Ministry to Those Suffering Domestic Abuse

Article by   November 2014
We now come to the final article in this series. Here we will discuss hurdles victims face on the path to healing, faulty and harmful approaches to "helping" those who suffer abuse, and a few suggestions on how to minister the victims of domestic abuse. 

Tragically, at least one in four women experiences violence from her partner at some point in her adult life. And tragically, that rate is no different among Christian homes and homes of other faiths or no faith. In fact, research shows that Christian women stay far longer in the abusive context and in far more severe abuse than their non-Christian counterparts.[1] 

So if you are a leader in ministry, statistics tell us there are people under your care who have suffered - or are currently suffering - from domestic violence. If you have tried to approach a church about your experience with abuse and been disappointed, you know firsthand that many churches are woefully under-equipped to deal with domestic violence. This is particularly tragic because part of God's mission for the church is to proclaim God's healing and to seek justice for those it encounters.  And this series is aimed to help inform you in doing just that for women in abusive situations. 

Hurdles to Healing

There are numerous difficulties facing victims of domestic abuse on the path to healing. First, there is the internal struggle of victim's not identifying their experience as abuse and/or passively accepting abuse as their lot in life. Psychologist Lenore Walker, in treating patients who have experienced abuse, make this very point. She writes, "Women with strong religious backgrounds often are less likely to believe that violence against them is wrong."[3]  Abused women may try to rationalize their suffering by believing that it is "God's will" or "part of God's plan for my life" or "God's way of teaching me a lesson."

According to Carol Adams, victims may believe one of two things when it comes to divine deliverance from abuse. First, they may believe that neither God, the world, nor the church protect the weak. Second, they may believe that God, the world, and the church do protect the weak - but only if they are deserving. The result is that a victim often feels either abandoned by God, or that she is being punished by God.[4]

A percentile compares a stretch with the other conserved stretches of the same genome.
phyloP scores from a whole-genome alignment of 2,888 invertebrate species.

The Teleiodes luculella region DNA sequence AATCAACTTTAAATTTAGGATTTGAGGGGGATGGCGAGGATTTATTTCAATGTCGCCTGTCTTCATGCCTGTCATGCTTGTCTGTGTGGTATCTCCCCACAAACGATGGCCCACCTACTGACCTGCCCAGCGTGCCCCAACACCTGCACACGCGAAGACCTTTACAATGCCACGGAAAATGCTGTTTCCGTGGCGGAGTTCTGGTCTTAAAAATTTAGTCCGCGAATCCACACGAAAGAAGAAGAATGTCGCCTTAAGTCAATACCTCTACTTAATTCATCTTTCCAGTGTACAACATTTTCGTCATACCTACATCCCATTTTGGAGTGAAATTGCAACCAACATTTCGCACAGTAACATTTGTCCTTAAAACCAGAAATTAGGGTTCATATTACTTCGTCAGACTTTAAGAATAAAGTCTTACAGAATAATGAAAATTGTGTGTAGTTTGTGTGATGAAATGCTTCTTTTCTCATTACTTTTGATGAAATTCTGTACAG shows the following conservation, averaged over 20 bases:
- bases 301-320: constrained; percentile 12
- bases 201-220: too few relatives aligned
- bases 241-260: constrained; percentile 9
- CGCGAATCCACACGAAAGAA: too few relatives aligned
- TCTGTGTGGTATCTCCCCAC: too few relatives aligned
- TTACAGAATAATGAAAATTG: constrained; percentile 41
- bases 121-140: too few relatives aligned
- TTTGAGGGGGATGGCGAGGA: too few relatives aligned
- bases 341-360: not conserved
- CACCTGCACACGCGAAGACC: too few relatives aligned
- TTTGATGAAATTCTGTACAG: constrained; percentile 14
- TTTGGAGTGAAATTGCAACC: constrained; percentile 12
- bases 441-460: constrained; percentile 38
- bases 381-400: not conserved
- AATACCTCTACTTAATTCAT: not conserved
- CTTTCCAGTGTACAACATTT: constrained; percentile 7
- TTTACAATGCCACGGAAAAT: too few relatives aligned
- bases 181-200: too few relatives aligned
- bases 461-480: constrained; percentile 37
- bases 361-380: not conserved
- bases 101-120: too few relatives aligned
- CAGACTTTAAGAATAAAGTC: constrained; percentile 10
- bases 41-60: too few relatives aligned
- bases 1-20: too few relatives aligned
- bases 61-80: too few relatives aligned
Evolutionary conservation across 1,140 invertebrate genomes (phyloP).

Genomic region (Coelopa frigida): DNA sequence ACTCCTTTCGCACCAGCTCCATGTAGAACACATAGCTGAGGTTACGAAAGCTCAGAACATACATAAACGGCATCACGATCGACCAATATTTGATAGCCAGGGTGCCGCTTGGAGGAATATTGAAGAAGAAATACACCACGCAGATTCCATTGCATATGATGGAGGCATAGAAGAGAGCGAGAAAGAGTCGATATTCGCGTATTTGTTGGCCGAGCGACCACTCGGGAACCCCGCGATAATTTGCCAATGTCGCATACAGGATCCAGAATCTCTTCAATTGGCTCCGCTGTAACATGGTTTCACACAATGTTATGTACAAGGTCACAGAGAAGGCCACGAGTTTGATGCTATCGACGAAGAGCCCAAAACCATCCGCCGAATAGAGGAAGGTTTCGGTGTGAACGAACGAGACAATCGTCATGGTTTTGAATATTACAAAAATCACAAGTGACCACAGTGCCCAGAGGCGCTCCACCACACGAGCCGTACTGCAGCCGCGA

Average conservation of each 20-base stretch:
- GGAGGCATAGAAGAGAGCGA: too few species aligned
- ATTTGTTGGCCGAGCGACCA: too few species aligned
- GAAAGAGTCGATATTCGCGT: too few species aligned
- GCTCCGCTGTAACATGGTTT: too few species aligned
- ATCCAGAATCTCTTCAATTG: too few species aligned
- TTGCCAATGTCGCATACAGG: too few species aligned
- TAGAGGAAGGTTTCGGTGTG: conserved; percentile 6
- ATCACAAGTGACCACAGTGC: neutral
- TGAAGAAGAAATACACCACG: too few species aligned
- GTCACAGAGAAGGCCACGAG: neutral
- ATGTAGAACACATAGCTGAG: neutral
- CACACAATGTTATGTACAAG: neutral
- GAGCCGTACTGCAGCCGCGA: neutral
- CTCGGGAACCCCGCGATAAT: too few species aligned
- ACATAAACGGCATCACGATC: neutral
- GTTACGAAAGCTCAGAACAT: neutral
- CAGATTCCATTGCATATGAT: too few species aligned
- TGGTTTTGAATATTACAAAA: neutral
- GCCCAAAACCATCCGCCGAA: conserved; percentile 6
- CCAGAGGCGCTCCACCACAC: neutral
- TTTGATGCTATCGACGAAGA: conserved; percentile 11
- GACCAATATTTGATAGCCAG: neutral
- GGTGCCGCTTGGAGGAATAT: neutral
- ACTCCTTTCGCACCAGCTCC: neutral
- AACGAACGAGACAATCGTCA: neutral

We must address the concern that one is undeserving of deliverance and protection. In one sense, this is true - it is the very nature of grace to be undeserved. Because we are all sinful people, none of the grace and deliverance we receive is given for the reason that we deserve it. Yet it is freely given. And at the same time, we can do nothing to merit this gift of grace.

For example, Adam and Eve continue under the shelter of God's care after the fall, even though their behavior has done nothing to deserve such care. The question of deserved or undeserved is irrelevant when it comes to grace. And this, because we are all sinful people, is the best of news. It means that God will never withhold His deliverance on account of your behavior. It also means that there is nothing you can do to "earn" such deliverance--and yet, it is freely given anyway.

The second hurdle to healing victims face is the twisted words used by abusers to excuse their abuse. Abusive men often take the biblical text and distort it to support their right to abuse. Men who abuse frequently misuse Ephesians 5:22 - "Wives, submit yourselves to your own husbands as you do to the Lord" - to justify their behavior. But here Paul's words are taken out of context. The entire passage (Eph. 5:21-33) in fact teaches the mutual submission of husband and wife out of love for Christ: "Submit to one another out of reverence for Christ" (5:21). Additionally, the word submit does not mean to obey, and it is always a chosen act. Submission cannot be forced, it must be chosen - and it must be mutual in this mysterious dance of marriage.

Harmful Approaches

Tragically, the church can also be a place where abuse is enabled by well-meaning but woefully misinformed clergy. Lindsey and I have known of clergy who have said to victims of abuse, "Jesus' wounds were redemptive - they saved the world. Your wounds can be redemptive and save your relationship." Similarly, we know of pastors who have counseled abused women: "If you just submit to your husband, even if he is abusive, God will honor your obedience and the abuse would either stop or God would give you the grace to endure the abuse."

Some have even misapplied 1 Peter 1:6 to the context of abuse: "In all this you greatly rejoice, though now for a little while you may have had to suffer grief in all kinds of trials." This verse has been grossly misused to tell women they should accept abuse and use the suffering as an opportunity to grow their faith.